While AI is a powerful tool that has many benefits in various industries, the dangers of AI in spreading misinformation and false narratives are of growing concern. Governments must take collective action and establish an international framework to ensure that AI is used for the benefit of society and not to spread false information. The risks are real, and the time for action is now.
A recent study conducted by NewsGuard, a company that monitors and researches online misinformation, revealed that the potential dangers of AI in online misinformation are increasing. The study examined the most recent version of OpenAI’s AI chatbot, ChatGPT-4, and found that the latest model of the AI chatbot was more susceptible to generating misinformation and more convincing in its ability to do so than the previous model.
NewsGuard researchers were able to consistently bypass ChatGPT’s safeguards meant to prevent users from generating potentially harmful content. They were able to prompt ChatGPT to generate 100 false narratives, which frequently lacked disclaimers notifying the user that the created content contradicted well-established science or other factual evidence.
Climate activists are concerned about what AI could mean for an online landscape that is already flush with misleading and false claims about global warming. Several companies with AI chatbots, including OpenAI, Microsoft and Google, have responded to growing concerns about their products by creating guardrails meant to mitigate the ability of users to generate harmful content, including misinformation. NewsGuard has called for nations to adopt regulations that specifically address the dangers posed by artificial intelligence, hoping to one day establish an international framework on the matter.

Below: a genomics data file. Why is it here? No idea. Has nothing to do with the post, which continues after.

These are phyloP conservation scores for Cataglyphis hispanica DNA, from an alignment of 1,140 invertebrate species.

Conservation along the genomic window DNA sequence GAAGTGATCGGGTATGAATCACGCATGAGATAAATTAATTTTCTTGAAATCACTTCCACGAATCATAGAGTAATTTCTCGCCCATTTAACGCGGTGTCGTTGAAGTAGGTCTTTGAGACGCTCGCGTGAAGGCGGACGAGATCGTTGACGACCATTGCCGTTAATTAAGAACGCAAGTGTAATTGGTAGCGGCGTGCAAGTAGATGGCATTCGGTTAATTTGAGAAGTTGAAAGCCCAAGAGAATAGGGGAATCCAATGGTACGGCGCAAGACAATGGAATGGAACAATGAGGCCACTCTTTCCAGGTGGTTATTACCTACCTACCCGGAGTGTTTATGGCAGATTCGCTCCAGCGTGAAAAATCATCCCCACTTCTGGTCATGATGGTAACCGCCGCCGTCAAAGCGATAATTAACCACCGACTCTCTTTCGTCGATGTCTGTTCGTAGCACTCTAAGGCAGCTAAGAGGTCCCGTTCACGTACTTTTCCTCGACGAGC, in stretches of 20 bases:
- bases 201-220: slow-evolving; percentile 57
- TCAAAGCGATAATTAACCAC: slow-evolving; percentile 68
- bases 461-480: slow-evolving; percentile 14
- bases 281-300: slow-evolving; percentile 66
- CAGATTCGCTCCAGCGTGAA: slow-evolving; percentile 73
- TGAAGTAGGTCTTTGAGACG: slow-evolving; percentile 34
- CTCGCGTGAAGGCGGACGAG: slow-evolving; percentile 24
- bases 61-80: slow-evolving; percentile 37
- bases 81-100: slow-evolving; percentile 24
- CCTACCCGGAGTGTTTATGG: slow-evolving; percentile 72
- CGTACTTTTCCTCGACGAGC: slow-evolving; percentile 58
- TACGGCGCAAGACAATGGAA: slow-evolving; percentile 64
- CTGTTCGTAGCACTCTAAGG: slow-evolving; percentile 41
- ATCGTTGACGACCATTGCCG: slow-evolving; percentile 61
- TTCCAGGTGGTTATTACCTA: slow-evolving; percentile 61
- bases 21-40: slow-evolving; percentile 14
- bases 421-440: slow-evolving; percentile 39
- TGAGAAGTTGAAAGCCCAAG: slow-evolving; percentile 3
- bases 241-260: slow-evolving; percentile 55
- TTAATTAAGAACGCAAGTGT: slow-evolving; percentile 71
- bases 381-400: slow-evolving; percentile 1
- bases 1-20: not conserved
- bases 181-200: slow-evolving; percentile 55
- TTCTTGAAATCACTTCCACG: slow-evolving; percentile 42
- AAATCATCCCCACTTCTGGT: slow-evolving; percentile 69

IMPORTANT RISKS TO HIGHLIGHT:
AI developers are failing to prevent their products from being used for nefarious purposes, including spreading conspiracy theories and misleading claims about climate change.
OpenAI’s ChatGPT-4 is more susceptible to generating misinformation and more convincing in its ability to do so than the previous model.
The responses frequently lacked disclaimers notifying the user that the created content contradicted well-established science or other factual evidence.
AI tools could be dangerous in the wrong hands, allowing anyone to create massive amounts of realistic but fake material without investing the time, resources, or expertise previously needed to do so.
The technology is now powerful enough to write entire academic essays, pass law exams, convincingly mimic someone’s voice, and even produce realistic-looking video of a person.
People have used AI to generate completely fabricated and surprisingly realistic content, including videos of President Joe Biden declaring a national draft, photos of former President Donald Trump being arrested, and a song featuring Kanye West’s voice.
AI-generated content can go viral on social media, and many users fail to disclose that it is AI-generated.
Climate activists are especially concerned about what AI could mean for an online landscape that research shows is already flush with misleading and false claims about global warming.
In conclusion, the study reveals how these tools can be weaponized by bad actors to spread misinformation at a much cheaper and faster rate than what we’ve seen before.
Read the full Newsguard article: ‘Despite OpenAI’s Promises, the Company’s New AI Tool Produces Misinformation More Frequently, and More Persuasively, than its Predecessor’